9 Books That Every Creative Person Needs To Read This Women's History Month
This Women's History Month is tinged with more urgency than ever before. In the year of resistance, we're looking for every chance we have to do better, work harder, and be bolder. We truly believe that book-lovers can use literature to fight back, from reading more diversely to starting a feminist book club. But perhaps the best books to aid you in your goals are creative memoirs and nonfiction. There are a plethora of books by highly successful creative women that share secrets, tips and ideas to help you tap into your own muse and find new ways to get shit done. This is obviously super crucial during a time when it can be incredibly difficult to get your brain out of the never-ending news cycle and into your own creative cycle, and it's more important than ever.
Women have always had to push back against those who would silence them, and a lot of books by creative women already delve into that fact. But now is the time for all of us to be our own force, to allow our work to speak where we can't, to make sure that we are getting out butts in the chair and making good and putting it out into the world. These nine books will be sure to motivate you, whatever your field.
1. 'M Train' by Patti Smith
Smith's follow up to her celebrated memoir, Just Kids (another great book to read for some serious artistic inspiration), M Train follows a more essay-based format. In this one Smith talks a lot about the grief and loss she still after losing her husband, about family and, above all, change. But she also writes a lot about her creative process told through the lens of cafés and other haunts she has visited throughout the world. It begins in the tiny Greenwich Village café where Smith goes every morning for black coffee, ruminates on the world as it is and the world as it was, and writes in her notebook, and branches out from there on various trips, thoughts and experiences.
2. 'The Art of Asking: Or, How I Learned to Stop Worrying and Let People Help' by Amanda Palmer
Amanda Palmer knows all about asking. Performing as a living statue in a wedding dress, she wordlessly asked thousands of passersby for their dollars. When she became a singer, songwriter, and musician, she was not afraid to ask her audience to support her as she surfed the crowd (and slept on their couches while touring). And when she left her record label to strike out on her own, she asked her fans to support her in making an album, leading to the world's most successful music Kickstarter. In this book, part manifesto and part revelation, she explores the emotional, philosophical and practical aspects of asking, and how it leads to a more open, creative life.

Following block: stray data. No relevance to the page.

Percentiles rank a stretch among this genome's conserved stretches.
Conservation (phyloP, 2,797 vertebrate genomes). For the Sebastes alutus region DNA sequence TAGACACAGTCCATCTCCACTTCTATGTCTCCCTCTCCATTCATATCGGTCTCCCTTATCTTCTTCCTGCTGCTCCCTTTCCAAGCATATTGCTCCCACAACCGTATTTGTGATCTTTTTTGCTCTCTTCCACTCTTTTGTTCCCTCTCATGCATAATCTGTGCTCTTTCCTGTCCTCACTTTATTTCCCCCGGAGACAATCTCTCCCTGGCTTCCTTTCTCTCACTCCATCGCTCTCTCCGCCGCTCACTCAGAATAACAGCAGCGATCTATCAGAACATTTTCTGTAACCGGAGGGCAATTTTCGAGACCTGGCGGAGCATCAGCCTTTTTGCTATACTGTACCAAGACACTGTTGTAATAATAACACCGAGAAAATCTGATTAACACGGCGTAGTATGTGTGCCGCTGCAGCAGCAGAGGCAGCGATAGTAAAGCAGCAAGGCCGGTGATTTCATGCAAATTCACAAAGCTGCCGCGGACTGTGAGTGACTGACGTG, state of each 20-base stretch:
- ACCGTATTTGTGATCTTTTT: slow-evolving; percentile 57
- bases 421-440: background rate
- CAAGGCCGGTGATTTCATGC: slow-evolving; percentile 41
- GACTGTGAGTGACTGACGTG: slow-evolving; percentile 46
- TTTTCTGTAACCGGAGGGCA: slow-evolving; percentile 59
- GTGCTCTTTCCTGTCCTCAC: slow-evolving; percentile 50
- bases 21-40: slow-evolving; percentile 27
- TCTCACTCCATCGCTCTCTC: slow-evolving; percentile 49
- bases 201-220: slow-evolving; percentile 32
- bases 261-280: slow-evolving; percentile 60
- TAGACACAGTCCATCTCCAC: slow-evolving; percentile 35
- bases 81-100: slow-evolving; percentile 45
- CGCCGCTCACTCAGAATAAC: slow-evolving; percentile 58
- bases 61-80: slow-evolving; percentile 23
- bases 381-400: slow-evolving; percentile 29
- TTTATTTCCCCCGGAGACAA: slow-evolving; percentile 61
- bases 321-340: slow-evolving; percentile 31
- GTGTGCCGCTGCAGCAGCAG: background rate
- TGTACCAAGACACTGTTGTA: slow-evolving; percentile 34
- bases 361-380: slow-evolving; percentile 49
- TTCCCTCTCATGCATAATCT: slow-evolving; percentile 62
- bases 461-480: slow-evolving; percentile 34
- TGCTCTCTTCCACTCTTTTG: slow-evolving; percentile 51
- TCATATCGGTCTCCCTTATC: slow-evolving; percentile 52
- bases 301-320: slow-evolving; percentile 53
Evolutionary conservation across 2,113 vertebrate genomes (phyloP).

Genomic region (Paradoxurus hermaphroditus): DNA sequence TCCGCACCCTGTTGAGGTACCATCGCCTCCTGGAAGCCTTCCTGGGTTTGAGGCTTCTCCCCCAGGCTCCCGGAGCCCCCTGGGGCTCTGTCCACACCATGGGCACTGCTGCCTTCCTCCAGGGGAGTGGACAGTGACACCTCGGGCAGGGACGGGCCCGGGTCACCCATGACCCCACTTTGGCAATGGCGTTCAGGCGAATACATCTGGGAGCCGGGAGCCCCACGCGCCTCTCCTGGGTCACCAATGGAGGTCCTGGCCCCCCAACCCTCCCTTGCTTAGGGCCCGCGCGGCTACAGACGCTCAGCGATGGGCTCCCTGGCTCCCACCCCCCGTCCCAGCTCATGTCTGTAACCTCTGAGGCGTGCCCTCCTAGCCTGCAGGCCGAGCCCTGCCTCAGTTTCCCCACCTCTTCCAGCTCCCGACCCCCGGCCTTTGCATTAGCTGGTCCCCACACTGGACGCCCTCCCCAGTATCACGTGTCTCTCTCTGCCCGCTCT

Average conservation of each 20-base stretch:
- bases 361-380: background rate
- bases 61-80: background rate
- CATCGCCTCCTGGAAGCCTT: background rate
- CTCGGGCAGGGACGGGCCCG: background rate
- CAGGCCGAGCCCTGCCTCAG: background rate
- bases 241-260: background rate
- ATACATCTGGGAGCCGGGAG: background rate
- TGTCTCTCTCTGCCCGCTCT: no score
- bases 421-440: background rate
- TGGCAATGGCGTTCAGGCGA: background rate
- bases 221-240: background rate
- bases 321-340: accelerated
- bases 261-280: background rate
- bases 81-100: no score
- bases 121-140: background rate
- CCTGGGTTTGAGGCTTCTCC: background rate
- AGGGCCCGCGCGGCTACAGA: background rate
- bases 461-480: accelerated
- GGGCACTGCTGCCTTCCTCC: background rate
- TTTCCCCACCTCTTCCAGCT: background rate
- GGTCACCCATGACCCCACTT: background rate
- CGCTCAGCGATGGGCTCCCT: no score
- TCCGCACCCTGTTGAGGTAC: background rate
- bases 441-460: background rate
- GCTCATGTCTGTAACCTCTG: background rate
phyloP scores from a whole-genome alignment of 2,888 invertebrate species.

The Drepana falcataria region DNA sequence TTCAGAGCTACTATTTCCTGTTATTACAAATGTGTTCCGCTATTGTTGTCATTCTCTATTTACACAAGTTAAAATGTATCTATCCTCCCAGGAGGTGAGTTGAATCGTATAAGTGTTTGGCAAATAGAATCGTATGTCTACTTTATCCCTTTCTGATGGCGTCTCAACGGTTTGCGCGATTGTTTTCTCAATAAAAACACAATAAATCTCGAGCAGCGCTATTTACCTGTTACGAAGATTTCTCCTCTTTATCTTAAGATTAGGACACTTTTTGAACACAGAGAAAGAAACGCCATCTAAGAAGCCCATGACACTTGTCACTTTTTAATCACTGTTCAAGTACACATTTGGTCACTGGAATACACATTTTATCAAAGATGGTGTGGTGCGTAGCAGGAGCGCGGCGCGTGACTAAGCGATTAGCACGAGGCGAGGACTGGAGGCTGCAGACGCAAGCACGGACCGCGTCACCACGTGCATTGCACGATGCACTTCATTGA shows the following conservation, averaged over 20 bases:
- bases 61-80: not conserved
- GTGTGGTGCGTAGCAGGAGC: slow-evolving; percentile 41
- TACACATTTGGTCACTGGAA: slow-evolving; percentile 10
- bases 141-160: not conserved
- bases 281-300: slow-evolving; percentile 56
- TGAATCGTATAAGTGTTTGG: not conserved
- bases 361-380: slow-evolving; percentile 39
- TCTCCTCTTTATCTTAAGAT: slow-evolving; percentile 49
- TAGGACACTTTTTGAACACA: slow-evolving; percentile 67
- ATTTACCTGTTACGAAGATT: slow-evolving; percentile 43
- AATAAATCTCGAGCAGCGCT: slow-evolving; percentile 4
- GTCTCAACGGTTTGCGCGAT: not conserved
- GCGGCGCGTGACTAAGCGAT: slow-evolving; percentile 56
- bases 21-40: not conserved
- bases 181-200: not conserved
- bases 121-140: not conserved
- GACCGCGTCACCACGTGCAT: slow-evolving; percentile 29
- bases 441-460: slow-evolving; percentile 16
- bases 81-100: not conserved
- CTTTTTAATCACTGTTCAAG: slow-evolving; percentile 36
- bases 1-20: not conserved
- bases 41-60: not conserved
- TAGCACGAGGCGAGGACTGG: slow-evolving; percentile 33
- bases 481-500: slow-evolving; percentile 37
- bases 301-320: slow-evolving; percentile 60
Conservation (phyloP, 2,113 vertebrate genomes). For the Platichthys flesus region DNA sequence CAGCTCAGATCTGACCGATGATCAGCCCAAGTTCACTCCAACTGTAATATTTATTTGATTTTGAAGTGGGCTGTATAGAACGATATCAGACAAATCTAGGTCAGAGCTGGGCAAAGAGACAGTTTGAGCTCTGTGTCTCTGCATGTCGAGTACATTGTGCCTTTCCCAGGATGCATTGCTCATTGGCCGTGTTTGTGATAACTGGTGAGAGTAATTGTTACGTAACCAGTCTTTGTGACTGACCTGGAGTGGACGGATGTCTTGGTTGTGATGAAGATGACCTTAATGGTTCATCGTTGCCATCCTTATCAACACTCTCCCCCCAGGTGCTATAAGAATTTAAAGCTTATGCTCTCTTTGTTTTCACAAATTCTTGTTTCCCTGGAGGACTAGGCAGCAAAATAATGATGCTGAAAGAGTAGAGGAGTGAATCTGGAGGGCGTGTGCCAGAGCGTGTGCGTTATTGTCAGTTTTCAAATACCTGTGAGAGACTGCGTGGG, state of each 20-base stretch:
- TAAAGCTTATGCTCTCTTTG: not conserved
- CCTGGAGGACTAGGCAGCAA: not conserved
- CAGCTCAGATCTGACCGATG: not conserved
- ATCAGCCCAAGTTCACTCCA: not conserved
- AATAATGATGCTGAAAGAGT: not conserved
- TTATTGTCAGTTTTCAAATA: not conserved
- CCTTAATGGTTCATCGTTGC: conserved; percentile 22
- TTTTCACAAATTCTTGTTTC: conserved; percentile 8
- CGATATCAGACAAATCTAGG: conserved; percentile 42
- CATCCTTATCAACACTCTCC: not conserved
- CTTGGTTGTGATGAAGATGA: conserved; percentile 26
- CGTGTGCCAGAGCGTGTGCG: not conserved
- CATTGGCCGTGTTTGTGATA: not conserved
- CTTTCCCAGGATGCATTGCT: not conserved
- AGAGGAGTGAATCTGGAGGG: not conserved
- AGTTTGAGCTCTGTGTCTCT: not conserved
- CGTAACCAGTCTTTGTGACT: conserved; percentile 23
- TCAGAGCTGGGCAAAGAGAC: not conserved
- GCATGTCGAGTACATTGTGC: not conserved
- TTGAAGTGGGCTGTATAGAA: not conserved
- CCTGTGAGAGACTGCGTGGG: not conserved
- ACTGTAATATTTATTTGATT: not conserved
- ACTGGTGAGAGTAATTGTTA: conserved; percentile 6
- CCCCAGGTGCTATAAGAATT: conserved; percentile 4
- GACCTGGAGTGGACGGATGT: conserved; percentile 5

3. 'Big Magic: Creative Living Beyond Fear' by Elizabeth Gilbert
Here, Elizabeth Gilbert digs deep into her own generative process to share her wisdom and unique perspective about creativity. Balancing between soulful spirituality and cheerful pragmatism, Gilbert encourages us to uncover the “strange jewels” that are hidden within each of us. Whether we are looking to write a book, make art, find new ways to address challenges in our work, embark on a dream long deferred, or simply infuse our everyday lives with more mindfulness and passion, Big Magic seeks to make creativity a wonder and joy in our every day lives.
4. 'The Year Of Yes: How to Dance It Out, Stand In the Sun and Be Your Own Person' by Shonda Rhimes
The mega-talented creator of Grey’s Anatomy and Scandal and executive producer of How to Get Away With Murder chronicles how saying yes for one year changed her life ― and how it can change yours, too. With three hit shows on television and three children at home, Shonda Rhimes had lots of good reasons to say no when an unexpected invitation arrived. And there was the side-benefit of saying no for an introvert like her: nothing new to fear. Then her sister laid down a challenge: just for one year, try to say yes to the unexpected invitations that come your way. She reluctantly agreed ― and the result was nothing short of transformative. Here, Rhimes chronicles the powerful impact saying yes had on every aspect of her life.